While Roy Disney was adamant about continuing his brother’s legacy to the point that he ultimately renamed the park Walt Disney World, the project actually changed considerably after its designer’s death. Specifically, Walt Disney had envisioned the inclusion of a company town called the Experimental Prototype Community of Tomorrow, or EPCOT, which would be under Disney’s complete control.

To understand the incredible ambition of EPCOT, watch our full post on the subject, but just know that it was planned as a utopian autocratic city, a “living blueprint of the future” with commercial, residential and even industrial centers served by multiple modes of mass transit. Once Walt Disney was gone, though, the company’s board of directors decided the idea was impractical and canceled the plans in favor of the entertainment-focused theme park we know today.


However, one important aspect of the EPCOT idea survived: the part where Disney got its own city. They convinced the state of Florida to create a special district for Disney World known as the Reedy Creek Improvement District. This actually included two cities, Bay Lake and Reedy Creek, which were eventually combined into Lake Buena Vista. The special district granted Disney an extensive amount of autonomy and only required them to submit to state authority for paying property tax and admitting elevator inspections. Plus, the district could issue tax-exempt bonds for “public” projects. Having obtained their special status, Disney broke ground on the park on 30 May 1967 and started building the first roads for the Magic Kingdom.

Finally, after a cost of $400 million, Walt Disney World opened on 1 October 1971 with 26 attractions. The Magic Kingdom was finished, but it was the only theme park. Additionally, the Contemporary Resort Hotel and the Polynesian Village Resort were ready for occupants. Just a little over 10,000 people visited on opening day.

While Disney World was a fraction of its current extent, the Magic Kingdom did already have many of its most famous attractions like Country Bear Jamboree, Dumbo the Flying Elephant, the Haunted Mansion and It’s a Small World. And you could enjoy it all for a pretty good price. Today, a day pass to the park will cost you over $100. Meanwhile, admission in 1971 was $3.50 for adults, which is about $25 adjusted for inflation. Plus, juniors under 18 could get a ticket for $2.50 and kids under 12? Just one Dollar.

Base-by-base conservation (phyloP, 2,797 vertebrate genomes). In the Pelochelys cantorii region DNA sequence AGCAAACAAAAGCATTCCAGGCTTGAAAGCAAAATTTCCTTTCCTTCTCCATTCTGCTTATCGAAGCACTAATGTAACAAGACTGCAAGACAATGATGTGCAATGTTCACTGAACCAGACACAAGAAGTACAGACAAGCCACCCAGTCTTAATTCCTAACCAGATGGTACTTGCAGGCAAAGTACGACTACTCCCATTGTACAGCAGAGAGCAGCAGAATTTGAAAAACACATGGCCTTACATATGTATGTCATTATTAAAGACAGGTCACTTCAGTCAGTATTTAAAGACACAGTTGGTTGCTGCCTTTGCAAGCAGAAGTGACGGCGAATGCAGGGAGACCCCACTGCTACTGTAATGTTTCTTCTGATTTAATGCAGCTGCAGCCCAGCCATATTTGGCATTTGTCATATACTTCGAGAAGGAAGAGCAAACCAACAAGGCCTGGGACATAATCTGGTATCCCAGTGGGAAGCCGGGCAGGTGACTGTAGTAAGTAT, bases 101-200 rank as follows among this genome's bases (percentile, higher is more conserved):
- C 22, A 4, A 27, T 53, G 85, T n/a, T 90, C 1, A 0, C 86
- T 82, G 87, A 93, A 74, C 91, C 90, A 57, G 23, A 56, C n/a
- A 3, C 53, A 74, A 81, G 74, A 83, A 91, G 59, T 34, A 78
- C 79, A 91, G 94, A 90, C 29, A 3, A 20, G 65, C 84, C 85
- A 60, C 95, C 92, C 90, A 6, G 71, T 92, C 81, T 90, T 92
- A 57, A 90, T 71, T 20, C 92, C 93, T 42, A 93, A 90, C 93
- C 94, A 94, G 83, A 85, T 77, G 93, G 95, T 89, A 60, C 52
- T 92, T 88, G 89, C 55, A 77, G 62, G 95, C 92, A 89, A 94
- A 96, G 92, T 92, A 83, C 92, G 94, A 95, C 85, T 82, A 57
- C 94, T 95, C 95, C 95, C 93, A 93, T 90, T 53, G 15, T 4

Part of the reason admission is so much more expensive now is probably because Disney rapidly expanded the park in the years soon after. For example, in 1982 EPCOT opened. It wasn’t the futuristic city Walt Disney had originally envisioned, but it was a theme park focusing on new technology with famous attractions like Spaceship Earth and the World Showcase. EPCOT alone hosted over 12 million guests in 2019.


Walt Disney World’s third theme park, Disney-MGM Studios, opened in 1989, Metro-Goldwyn-Mayer having entered into a contract granting Disney the use of their name and logo. The idea was that the park could compete with Universal Studios Florida, which was under construction nearby in Orlando. It focused on show business and featured attractions designed to give the feel of California’s Golden Age like Hollywood Boulevard and Echo Lake as well as the Great Movie Ride.

Disney and MGM ended up having a bit of a falling out, though. MGM first sued Disney for violating their contract by operating a working film and television studio in the park for Walt Disney Feature Animation. Disney filed a countersuit soon after alleging that MGM’s construction of the MGM Grand Hotel and Casino in Las Vegas infringed on their rights to the logo and would hurt their family-friendly reputation.

Eventually, in 2008, Disney dropped the MGM name altogether and renamed the park Disney Hollywood Studios. It received over 11 million visitors in 2019 and now has some of Disney World’s most popular attractions devoted to Disney intellectual property including Star Wars: Galaxy’s Edge, the Indiana Jones Epic Stunt Spectacular, and Toy Story Land.


Disney World’s fourth and most recent park, Disney’s Animal Kingdom, opened in 1998. Basically a zoo, it’s the largest theme park in the world by area at 580 acres, more than two square kilometers. With an estimated cost of $800 million, the park’s construction included the planting of 40,000 adult trees and seeds from 37 different countries. 2,600 construction workers also built 60 miles, almost 100 kilometers, of underground utilities in addition to the various buildings and animal holding facilities. With almost 14 million guests in 2019, it’s the most popular park in Disney World after the Magic Kingdom.